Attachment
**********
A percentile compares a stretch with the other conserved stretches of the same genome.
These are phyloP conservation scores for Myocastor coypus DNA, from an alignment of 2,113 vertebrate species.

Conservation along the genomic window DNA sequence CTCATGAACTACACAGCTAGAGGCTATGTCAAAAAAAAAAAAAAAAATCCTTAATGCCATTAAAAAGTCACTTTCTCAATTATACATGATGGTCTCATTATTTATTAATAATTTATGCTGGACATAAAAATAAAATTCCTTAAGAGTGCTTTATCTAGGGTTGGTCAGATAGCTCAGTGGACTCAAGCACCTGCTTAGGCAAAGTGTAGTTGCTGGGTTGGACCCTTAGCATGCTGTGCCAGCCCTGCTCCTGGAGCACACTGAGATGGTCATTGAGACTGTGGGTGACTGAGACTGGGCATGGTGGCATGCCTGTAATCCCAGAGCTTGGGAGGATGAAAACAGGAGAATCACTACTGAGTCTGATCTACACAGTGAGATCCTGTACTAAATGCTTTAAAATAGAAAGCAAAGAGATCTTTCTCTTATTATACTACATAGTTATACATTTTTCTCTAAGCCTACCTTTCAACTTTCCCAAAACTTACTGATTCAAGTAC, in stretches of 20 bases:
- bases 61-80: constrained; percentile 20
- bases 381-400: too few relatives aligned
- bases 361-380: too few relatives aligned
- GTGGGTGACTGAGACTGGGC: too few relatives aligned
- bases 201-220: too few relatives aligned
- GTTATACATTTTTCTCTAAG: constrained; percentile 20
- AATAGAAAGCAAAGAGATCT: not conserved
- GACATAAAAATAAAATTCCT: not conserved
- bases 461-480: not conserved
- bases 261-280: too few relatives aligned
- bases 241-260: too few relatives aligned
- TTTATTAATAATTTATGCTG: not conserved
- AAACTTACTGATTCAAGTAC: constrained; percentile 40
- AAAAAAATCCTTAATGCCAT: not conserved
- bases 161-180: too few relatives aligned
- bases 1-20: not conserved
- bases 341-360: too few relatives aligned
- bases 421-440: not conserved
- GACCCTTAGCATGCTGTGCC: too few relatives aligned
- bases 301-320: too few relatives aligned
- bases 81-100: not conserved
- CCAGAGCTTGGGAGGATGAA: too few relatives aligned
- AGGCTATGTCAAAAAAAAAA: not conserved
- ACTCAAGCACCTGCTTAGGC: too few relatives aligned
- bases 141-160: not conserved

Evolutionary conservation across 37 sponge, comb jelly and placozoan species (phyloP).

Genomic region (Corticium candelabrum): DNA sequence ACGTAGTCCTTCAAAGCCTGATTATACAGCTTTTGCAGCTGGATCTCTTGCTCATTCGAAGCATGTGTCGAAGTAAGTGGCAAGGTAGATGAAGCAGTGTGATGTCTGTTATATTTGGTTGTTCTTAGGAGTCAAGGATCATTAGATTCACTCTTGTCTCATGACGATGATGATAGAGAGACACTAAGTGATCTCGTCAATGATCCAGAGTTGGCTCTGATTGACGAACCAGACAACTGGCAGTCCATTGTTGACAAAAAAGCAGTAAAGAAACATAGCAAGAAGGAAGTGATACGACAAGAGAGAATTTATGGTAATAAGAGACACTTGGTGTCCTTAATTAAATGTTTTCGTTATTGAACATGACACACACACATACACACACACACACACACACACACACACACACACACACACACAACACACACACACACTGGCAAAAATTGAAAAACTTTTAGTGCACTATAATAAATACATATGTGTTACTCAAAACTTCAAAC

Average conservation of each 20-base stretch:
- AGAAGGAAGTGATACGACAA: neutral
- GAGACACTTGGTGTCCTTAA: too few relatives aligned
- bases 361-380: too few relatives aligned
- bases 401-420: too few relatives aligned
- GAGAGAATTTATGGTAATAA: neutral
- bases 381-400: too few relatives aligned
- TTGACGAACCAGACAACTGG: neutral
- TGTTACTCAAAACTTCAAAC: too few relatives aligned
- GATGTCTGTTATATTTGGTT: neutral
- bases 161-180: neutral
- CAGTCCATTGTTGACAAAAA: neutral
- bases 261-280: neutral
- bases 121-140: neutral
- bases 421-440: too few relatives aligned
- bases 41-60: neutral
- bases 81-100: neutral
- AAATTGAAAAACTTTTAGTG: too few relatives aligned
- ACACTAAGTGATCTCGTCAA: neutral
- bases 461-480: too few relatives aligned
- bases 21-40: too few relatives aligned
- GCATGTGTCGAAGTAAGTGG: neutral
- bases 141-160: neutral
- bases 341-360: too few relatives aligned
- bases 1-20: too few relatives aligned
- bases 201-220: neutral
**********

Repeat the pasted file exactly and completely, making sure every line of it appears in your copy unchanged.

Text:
A percentile compares a stretch with the other conserved stretches of the same genome.
These are phyloP conservation scores for Myocastor coypus DNA, from an alignment of 2,113 vertebrate species.

Conservation along the genomic window DNA sequence CTCATGAACTACACAGCTAGAGGCTATGTCAAAAAAAAAAAAAAAAATCCTTAATGCCATTAAAAAGTCACTTTCTCAATTATACATGATGGTCTCATTATTTATTAATAATTTATGCTGGACATAAAAATAAAATTCCTTAAGAGTGCTTTATCTAGGGTTGGTCAGATAGCTCAGTGGACTCAAGCACCTGCTTAGGCAAAGTGTAGTTGCTGGGTTGGACCCTTAGCATGCTGTGCCAGCCCTGCTCCTGGAGCACACTGAGATGGTCATTGAGACTGTGGGTGACTGAGACTGGGCATGGTGGCATGCCTGTAATCCCAGAGCTTGGGAGGATGAAAACAGGAGAATCACTACTGAGTCTGATCTACACAGTGAGATCCTGTACTAAATGCTTTAAAATAGAAAGCAAAGAGATCTTTCTCTTATTATACTACATAGTTATACATTTTTCTCTAAGCCTACCTTTCAACTTTCCCAAAACTTACTGATTCAAGTAC, in stretches of 20 bases:
- bases 61-80: constrained; percentile 20
- bases 381-400: too few relatives aligned
- bases 361-380: too few relatives aligned
- GTGGGTGACTGAGACTGGGC: too few relatives aligned
- bases 201-220: too few relatives aligned
- GTTATACATTTTTCTCTAAG: constrained; percentile 20
- AATAGAAAGCAAAGAGATCT: not conserved
- GACATAAAAATAAAATTCCT: not conserved
- bases 461-480: not conserved
- bases 261-280: too few relatives aligned
- bases 241-260: too few relatives aligned
- TTTATTAATAATTTATGCTG: not conserved
- AAACTTACTGATTCAAGTAC: constrained; percentile 40
- AAAAAAATCCTTAATGCCAT: not conserved
- bases 161-180: too few relatives aligned
- bases 1-20: not conserved
- bases 341-360: too few relatives aligned
- bases 421-440: not conserved
- GACCCTTAGCATGCTGTGCC: too few relatives aligned
- bases 301-320: too few relatives aligned
- bases 81-100: not conserved
- CCAGAGCTTGGGAGGATGAA: too few relatives aligned
- AGGCTATGTCAAAAAAAAAA: not conserved
- ACTCAAGCACCTGCTTAGGC: too few relatives aligned
- bases 141-160: not conserved

Evolutionary conservation across 37 sponge, comb jelly and placozoan species (phyloP).

Genomic region (Corticium candelabrum): DNA sequence ACGTAGTCCTTCAAAGCCTGATTATACAGCTTTTGCAGCTGGATCTCTTGCTCATTCGAAGCATGTGTCGAAGTAAGTGGCAAGGTAGATGAAGCAGTGTGATGTCTGTTATATTTGGTTGTTCTTAGGAGTCAAGGATCATTAGATTCACTCTTGTCTCATGACGATGATGATAGAGAGACACTAAGTGATCTCGTCAATGATCCAGAGTTGGCTCTGATTGACGAACCAGACAACTGGCAGTCCATTGTTGACAAAAAAGCAGTAAAGAAACATAGCAAGAAGGAAGTGATACGACAAGAGAGAATTTATGGTAATAAGAGACACTTGGTGTCCTTAATTAAATGTTTTCGTTATTGAACATGACACACACACATACACACACACACACACACACACACACACACACACACACACACAACACACACACACACTGGCAAAAATTGAAAAACTTTTAGTGCACTATAATAAATACATATGTGTTACTCAAAACTTCAAAC

Average conservation of each 20-base stretch:
- AGAAGGAAGTGATACGACAA: neutral
- GAGACACTTGGTGTCCTTAA: too few relatives aligned
- bases 361-380: too few relatives aligned
- bases 401-420: too few relatives aligned
- GAGAGAATTTATGGTAATAA: neutral
- bases 381-400: too few relatives aligned
- TTGACGAACCAGACAACTGG: neutral
- TGTTACTCAAAACTTCAAAC: too few relatives aligned
- GATGTCTGTTATATTTGGTT: neutral
- bases 161-180: neutral
- CAGTCCATTGTTGACAAAAA: neutral
- bases 261-280: neutral
- bases 121-140: neutral
- bases 421-440: too few relatives aligned
- bases 41-60: neutral
- bases 81-100: neutral
- AAATTGAAAAACTTTTAGTG: too few relatives aligned
- ACACTAAGTGATCTCGTCAA: neutral
- bases 461-480: too few relatives aligned
- bases 21-40: too few relatives aligned
- GCATGTGTCGAAGTAAGTGG: neutral
- bases 141-160: neutral
- bases 341-360: too few relatives aligned
- bases 1-20: too few relatives aligned
- bases 201-220: neutral